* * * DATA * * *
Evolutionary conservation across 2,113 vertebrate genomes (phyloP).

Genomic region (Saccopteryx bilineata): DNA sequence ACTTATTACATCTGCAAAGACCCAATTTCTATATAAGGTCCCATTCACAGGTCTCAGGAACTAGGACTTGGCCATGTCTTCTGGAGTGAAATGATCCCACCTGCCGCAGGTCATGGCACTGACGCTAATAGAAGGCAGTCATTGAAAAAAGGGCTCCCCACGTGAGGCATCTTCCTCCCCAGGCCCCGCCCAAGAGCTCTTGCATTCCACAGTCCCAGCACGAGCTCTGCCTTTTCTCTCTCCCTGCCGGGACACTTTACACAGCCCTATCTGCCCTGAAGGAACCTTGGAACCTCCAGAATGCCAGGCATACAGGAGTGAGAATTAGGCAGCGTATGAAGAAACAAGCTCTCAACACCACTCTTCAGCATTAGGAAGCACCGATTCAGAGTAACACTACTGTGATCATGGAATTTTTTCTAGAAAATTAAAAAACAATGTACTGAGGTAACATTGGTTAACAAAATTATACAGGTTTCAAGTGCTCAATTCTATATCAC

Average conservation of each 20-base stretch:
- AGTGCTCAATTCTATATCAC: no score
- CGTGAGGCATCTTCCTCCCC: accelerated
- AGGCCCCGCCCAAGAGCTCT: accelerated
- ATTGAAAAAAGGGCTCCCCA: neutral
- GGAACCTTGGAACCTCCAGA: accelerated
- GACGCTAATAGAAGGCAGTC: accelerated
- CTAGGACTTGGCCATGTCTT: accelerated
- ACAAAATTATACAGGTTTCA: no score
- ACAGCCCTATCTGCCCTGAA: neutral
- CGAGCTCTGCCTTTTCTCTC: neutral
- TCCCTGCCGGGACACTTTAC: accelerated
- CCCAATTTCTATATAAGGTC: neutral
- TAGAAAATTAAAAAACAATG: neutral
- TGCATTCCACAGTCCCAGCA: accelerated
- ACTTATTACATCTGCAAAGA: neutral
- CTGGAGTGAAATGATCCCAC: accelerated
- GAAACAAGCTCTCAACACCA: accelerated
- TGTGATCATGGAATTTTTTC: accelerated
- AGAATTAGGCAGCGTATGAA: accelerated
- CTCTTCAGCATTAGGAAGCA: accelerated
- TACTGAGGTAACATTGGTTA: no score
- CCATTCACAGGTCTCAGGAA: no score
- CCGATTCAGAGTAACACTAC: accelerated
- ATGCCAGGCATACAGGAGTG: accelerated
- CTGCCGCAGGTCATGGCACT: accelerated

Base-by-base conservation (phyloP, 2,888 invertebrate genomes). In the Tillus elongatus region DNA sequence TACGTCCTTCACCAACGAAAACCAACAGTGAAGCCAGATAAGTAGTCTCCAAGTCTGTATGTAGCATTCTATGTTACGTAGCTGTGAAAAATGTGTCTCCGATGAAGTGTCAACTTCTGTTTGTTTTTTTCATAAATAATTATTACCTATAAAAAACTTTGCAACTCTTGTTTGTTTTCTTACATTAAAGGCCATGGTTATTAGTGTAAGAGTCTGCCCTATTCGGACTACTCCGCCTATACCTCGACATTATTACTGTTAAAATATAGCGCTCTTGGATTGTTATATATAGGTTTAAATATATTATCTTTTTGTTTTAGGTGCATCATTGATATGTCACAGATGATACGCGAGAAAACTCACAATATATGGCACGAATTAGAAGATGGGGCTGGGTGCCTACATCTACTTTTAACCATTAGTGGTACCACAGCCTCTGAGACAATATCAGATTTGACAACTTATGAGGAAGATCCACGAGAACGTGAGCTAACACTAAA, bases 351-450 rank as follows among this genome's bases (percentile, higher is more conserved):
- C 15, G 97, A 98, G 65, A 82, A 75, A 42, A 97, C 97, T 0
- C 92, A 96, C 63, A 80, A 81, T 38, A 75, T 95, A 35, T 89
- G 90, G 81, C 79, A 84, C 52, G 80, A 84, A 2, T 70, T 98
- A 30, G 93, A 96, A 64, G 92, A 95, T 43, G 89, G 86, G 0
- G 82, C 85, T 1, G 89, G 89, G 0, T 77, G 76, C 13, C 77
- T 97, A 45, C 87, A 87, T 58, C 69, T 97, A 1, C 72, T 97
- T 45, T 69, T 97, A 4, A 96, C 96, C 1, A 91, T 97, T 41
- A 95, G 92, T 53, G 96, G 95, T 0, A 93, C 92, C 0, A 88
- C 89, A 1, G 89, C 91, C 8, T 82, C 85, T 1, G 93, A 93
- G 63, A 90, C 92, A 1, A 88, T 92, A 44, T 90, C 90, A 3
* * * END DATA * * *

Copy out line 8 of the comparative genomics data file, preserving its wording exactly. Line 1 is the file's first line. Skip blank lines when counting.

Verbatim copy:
- GGAACCTTGGAACCTCCAGA: accelerated